Somewhere in this post (post number 1,010 if you’re counting, or even if you’re not) is the 500,000th word I have written on Disaffected Musings. As I wrote in the 1,000th post, the quest for a million words has become a major motivator for me to keep writing.
Given that I have had three books published, you would think I would know how many words are in an “average” book. I just don’t remember, any more. Let’s say the number is between 80,000 and 120,000 per book; that would mean I have written four to six books worth of words on this blog.
Please keep reading (and tell your friends about the blog, too) and I’ll keep writing.
This CNBC article is about a study by the non-partisan Congressional Budget Office (CBO) on the impact of raising the minimum wage to $15/hour. According to their work, such an increase would lead to a loss of 1.4 million jobs by 2025.
Those on the left love to shout “You’re a denier” to those who oppose their policies. Well, the left is in denial, too, just like all of those who blindly follow any ideology. Contrary to the blathering of the anti-business, anti-consumer culture crowd, businesses do not have infinite revenues and infinite cash flows.
If a person’s labor is worth $10/hour to a business, forcing that business to pay them $15 is going to lead to that person working fewer hours or losing their job. Besides, the minimum wage in Manhattan cannot be the same as the minimum wage in Tunica, Mississippi. Talk about denial…EVERYTHING is a trade-off.
On this day in 1964 the Beatles made their first appearance on US television. Of course, it was on the Ed Sullivan Show. The best estimate is that 73 million Americans watched the Beatles that night. That’s more than a third of the entire country, a larger share of the population than the proportion that watched the recently played Super Bowl.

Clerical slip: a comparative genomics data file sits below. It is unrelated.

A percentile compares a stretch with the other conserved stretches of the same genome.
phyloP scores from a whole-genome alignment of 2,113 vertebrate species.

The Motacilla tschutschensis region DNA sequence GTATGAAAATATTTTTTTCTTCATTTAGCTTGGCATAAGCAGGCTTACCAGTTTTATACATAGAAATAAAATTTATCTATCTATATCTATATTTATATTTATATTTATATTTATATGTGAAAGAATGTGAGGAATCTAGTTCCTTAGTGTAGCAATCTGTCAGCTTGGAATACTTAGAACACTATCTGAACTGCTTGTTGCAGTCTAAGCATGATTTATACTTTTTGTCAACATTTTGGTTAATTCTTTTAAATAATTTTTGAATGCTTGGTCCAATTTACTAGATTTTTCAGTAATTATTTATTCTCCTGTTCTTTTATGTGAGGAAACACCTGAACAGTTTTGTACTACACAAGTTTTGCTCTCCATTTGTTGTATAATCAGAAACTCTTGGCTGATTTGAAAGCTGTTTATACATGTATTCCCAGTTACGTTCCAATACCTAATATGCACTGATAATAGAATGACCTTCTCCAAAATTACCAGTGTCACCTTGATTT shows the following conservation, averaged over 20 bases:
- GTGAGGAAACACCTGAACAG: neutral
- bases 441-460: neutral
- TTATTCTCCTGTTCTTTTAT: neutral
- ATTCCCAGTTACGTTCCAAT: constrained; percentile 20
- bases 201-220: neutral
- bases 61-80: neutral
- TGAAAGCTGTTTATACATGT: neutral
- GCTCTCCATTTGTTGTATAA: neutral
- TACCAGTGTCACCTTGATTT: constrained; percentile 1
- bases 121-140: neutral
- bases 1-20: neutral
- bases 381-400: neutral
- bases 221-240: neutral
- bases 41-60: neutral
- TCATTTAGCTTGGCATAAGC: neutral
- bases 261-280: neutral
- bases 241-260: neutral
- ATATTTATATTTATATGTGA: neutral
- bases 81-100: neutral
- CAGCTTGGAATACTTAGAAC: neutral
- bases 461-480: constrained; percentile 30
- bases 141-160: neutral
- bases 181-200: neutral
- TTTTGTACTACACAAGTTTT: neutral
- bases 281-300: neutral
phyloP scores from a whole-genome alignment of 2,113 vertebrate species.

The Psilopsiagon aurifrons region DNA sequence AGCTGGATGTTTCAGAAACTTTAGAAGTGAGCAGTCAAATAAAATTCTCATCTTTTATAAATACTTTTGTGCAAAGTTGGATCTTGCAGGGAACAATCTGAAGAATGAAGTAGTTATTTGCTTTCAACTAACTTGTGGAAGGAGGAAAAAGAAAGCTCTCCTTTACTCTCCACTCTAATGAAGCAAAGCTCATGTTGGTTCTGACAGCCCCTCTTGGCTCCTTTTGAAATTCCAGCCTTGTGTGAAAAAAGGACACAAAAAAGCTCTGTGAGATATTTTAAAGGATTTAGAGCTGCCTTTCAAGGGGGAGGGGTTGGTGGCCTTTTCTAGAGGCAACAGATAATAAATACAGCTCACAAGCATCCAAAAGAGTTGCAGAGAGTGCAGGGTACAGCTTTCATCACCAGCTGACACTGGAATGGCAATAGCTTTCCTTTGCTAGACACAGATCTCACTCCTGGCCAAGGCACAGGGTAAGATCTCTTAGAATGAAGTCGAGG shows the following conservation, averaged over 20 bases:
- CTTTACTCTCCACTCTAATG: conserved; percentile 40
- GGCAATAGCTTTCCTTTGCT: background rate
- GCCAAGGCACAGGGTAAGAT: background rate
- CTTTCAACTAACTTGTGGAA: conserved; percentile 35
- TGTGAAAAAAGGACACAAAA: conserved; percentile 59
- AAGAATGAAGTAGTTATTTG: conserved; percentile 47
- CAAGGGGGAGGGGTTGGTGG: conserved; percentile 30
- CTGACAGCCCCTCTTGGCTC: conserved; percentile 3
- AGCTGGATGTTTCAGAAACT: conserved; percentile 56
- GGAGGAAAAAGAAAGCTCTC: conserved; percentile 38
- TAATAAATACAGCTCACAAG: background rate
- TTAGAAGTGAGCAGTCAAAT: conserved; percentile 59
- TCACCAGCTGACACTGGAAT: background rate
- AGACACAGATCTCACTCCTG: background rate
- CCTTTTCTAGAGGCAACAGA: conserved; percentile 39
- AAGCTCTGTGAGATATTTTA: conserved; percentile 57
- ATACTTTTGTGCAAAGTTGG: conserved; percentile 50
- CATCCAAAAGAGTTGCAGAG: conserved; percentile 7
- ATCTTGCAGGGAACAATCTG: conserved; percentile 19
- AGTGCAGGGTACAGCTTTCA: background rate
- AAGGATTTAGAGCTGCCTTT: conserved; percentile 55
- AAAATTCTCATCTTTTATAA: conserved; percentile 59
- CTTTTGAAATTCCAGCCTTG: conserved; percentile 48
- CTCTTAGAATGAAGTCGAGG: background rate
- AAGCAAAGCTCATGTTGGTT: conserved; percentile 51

“Popular” music was never the same. In this post I compared the quantum (just for you, Bill) change in music of before and after the Beatles to the change in the American car industry pre- and post-1955.
In my demographic I am no doubt near the bottom in terms of Beatles fandom. However, I fully appreciate and acknowledge their impact on music. From NBC News a picture of the Beatles with Ed Sullivan:
Model year 1964 saw the introduction of one of the most significant cars in US history: the GTO option for the Pontiac LeMans. Model number 22, body/style numbers 2227 (two-door coupe), 2237 (two-door hardtop) and 2267 (two-door convertible) marked the beginning of the modern muscle car era, which had a huge influence on the cars produced and purchased by the American car-buying public into the early 1970s.
When John DeLorean “sidestepped” the GM rules about maximum engine size for an A-Body intermediate car by making the GTO an option package and not a distinct model, it was thought the option package might sell about 5,000 units. Of course, 32,450 1964 GTOs were sold. The car had an effect on the US auto industry way above and beyond even that surprising number. From Mecum, a picture of a 1964 GTO offered at their 2017 Kissimmee auction:
As everyone reading this should know, my first car was a 1967 GTO. I like the body style of that year better than any other of the first four years. I am also somewhat of a heretic in that I am not a big fan of the A-Body restyle for the 1968 model year.
Has anyone else reading ever owned a GTO?
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